August. 31st Overdose Awareness Event- Milford, MA
WOMEN'S Spirituality and Recovery Group Starting September 14th
Donations in Memory of Christopher Swindell
Below is an amazing sentiment of the special person, Chris was and always will be. "With an uncanny way of connecting with people, he made friends everywhere he went and often tried to help those in need, even if it was only with his big bear-hug. He always had a smile on his face and a twinkle in his blue eyes."
The services are listed below for all of you who have reached out for the information.
Please remember we are all in this together no one needs to feel this pain alone, just reach out. We provide services for those struggling with addiction as well as for their families and loved ones; crisis intervention; treatment; and placement into treatment programs. Hotline 508-377-3370 anytime day or night
If you would like to make a donation in Memory of Chris Swindell to our Regional Substance Navigation Program please go to paypal.com and send the money to firstname.lastname@example.org
Thank you for your support
The Regional Substance Navigation program is a formal, cooperative approach between the Milford Police Department and mental health professionals at Community Impact that utilizes a four-prong approach to achieve our program goal: intervention, treatment, follow-up, and community partnerships. This is a coordinated and cooperative effort not only amongst Law Enforcement but throughout the community as well.
Teen Vaping: Seeing Through the Vapor
Regional Substance Navigation Program
Are You Looking For
Young People's AA Meetings in Massachusetts?
YPAA in our area is comprised of several small strong circles, and while these circles seem to be co-mingling more these days than they have in a while. The goal is to further unite the different circles into one ever expanding circle of young people in Boston, Massachusetts, New England, The Eastern area of the United States, and beyond!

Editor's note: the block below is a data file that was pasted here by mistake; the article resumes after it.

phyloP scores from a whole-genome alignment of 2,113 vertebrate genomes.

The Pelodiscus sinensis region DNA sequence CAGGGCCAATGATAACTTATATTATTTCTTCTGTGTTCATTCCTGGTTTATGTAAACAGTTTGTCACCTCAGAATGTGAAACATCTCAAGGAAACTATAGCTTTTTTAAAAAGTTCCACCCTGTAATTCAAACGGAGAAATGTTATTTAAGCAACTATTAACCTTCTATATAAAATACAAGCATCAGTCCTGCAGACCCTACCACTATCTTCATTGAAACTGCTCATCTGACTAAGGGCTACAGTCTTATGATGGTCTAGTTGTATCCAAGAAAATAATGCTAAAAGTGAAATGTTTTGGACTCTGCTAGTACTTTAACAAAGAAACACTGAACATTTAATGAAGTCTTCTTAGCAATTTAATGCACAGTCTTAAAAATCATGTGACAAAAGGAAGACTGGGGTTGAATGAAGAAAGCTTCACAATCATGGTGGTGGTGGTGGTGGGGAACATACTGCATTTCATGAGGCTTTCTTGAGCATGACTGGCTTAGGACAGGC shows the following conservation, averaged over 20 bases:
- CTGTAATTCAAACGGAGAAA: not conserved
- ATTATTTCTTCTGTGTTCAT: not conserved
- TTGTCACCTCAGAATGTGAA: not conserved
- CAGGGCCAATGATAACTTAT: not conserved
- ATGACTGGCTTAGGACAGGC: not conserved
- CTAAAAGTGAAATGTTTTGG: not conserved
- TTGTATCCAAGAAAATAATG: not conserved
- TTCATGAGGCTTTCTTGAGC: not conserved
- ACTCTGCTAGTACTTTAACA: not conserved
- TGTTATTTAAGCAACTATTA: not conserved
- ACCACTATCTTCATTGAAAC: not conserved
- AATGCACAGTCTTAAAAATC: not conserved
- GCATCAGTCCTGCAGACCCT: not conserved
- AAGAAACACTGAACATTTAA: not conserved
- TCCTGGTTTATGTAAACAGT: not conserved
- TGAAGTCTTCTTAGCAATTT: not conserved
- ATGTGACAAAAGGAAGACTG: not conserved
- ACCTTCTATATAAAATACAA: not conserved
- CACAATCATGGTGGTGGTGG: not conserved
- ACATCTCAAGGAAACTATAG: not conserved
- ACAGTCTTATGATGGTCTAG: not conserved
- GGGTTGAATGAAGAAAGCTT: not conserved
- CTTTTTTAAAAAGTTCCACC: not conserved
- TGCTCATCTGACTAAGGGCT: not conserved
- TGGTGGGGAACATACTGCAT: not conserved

For a full list of Young People meetings, events, and how to get involved in this strong circle of young people in sobriety, please click here
Red Flags Teen of Substance abuse
Marijuana: What Parents Need to Know
Many people today learn about drugs while they are very young and might be tempted to try them. Teens say that marijuana (cannabis) is easy to get, and it tends to be the first illegal drug they try. Marijuana use is often portrayed as harmless, but the truth is that marijuana can be an addictive drug, especially for teens, that can cause serious risks and consequences. As a parent, you are your child's first and best protection against drug use. The following is information from the American Academy of Pediatrics (AAP) about marijuana and how to help your child say "No" to drug use. For the full article click this link:
Tips for Getting To the Truth and Stating Your Concerns:
- Do not confront your child when you or she is angry or intoxicated. Wait until everyone has cooled off and sobered up.
- Agree on a plan before talking to your child.
- Select a time when you have privacy and interruptions will be minimal.
- Put all of the cell phones away and send the other kids in the family outside.
- Avoid direct accusations of drug involvement. After all, you could be wrong. Some behaviors that suggest substance abuse, like a flat affect and acting distant, could also be symptomatic of depression. Or perhaps the teen is having a hard time in school but hasn't confided all the details.
- Don't belittle or heap on the guilt, as in, "You keep this up, mister, and you'll kill your father!" Substance abusers are usually well acquainted with self-loathing and may already feel remorseful for the heartache they have caused. Ratcheting up their feelings of worthlessness and shame probably will not motivate them to stop. If anything, it might compel them to get high, in order to mute their pain.
- Try stating your concerns this way:
- "We've noticed some changes in you lately." Name them. "We love you and sense that something may be troubling you. Sometimes people act differently because they experiment with drinking or other drugs and then realize that they've gotten in over their heads."
- "Should we be concerned about that? If so, we hope you will be honest with us and tell us so that we can help you to stop, because drugs are too big a problem for any kid to have to handle all by himself."
Thank you For the Local Support
Joined Worcester District Attorney Joseph Early Jr., Amy Leone and Rep Fernandes at the JAG Networking Breakfast in Milford on Wednesday April 6th, 2016. At the meeting, Worcester DA Early presented a check to support the Drop-In Centers that opened this week.